For the last few days, I’ve been reading articles about the newest report from the IPCC and the imminent consequences of human inaction on climate change. I also just received an email survey directed towards alumni of my Jewish Day School. The questions included “Rate how the school prepared you for college…life…career…”
My Jewish Day School education did not prepare me for this.
In general, K-12 Community Jewish Day Schools like the ones I attended for 13 years are not in the business of preparing their graduates for eventual zombie apocalypse or ecosystem collapse.
They want you to have a love of Jewish tradition, familiarity with Hebrew language and Jewish texts, and sufficient secular academic acumen to propel you into college or career. They hope you’ve turned out to be a mensch (a decent human being.) And maybe to produce some Jewish grandchildren?
Facing human survival on an uninhabitable planet Earth? Not so much.
My teachers hoped I would learn the tools of critical thinking, analysis and problem solving. Go to college. Get a job. Be a productive adult. No one asked me to save the world.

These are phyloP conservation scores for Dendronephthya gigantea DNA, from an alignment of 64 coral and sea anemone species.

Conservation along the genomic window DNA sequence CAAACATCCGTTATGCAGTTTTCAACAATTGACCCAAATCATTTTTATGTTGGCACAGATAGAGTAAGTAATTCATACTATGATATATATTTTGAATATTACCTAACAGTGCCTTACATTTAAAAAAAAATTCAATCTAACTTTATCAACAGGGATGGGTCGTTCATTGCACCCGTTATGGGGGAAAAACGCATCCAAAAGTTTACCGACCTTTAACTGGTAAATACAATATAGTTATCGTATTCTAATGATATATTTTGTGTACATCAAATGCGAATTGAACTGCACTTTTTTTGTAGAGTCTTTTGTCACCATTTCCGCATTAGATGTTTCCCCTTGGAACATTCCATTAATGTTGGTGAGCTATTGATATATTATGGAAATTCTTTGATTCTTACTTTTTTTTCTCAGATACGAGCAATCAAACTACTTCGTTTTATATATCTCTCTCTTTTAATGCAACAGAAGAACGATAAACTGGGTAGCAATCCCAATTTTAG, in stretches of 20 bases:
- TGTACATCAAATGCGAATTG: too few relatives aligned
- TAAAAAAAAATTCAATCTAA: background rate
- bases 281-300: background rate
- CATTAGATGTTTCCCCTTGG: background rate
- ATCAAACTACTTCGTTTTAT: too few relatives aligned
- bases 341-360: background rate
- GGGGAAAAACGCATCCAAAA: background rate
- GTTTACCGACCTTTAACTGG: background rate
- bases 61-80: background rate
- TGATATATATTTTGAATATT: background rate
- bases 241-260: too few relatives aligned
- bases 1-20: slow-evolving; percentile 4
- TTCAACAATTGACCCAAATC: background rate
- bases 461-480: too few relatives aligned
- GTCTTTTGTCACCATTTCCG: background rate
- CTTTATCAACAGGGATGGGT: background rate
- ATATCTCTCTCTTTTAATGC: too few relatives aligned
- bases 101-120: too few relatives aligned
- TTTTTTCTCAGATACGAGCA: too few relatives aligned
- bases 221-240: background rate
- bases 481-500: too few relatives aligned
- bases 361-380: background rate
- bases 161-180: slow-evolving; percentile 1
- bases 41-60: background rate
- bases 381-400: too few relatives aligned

Today, I work as an environmental educator teaching kids and families to explore science and nature. Though I don’t think about it much, my worldview is fundamentally propelled by my earliest inculcation with Jewish traditions and Jewish values. This Jewish educational blueprint has become part of who I am, even if I have thus far failed in my community’s ultimate goal of producing Jewish grandchildren.
Above all, I endeavor to be a mensch. But in a crisis, how does my personal behavior translate into useful action? What metaphors in this ancient library of reference texts can be useful tools in the challenges that lie ahead?
A prophet wandered the streets of a devastated Jerusalem. Job railed against the whirlwind. We were strangers in Egypt (in Babylonia, in Europe) but no
strangers to famine, flood and drought that forced human migration.
In our time, we may be spectators to fire, storms and violence that drive people from their homes. Glaciers melting, oceans rising. How does an entire civilization make the sacrifices necessary to prepare and adapt?
I don’t expect a divine yad khazaka v’ zeroah netuyah (strong hand and outstretched arm) to free humanity from the Mitzrayim (“narrow place”) upon which we balance.
I think this one is up to us. And damn, do I feel unprepared.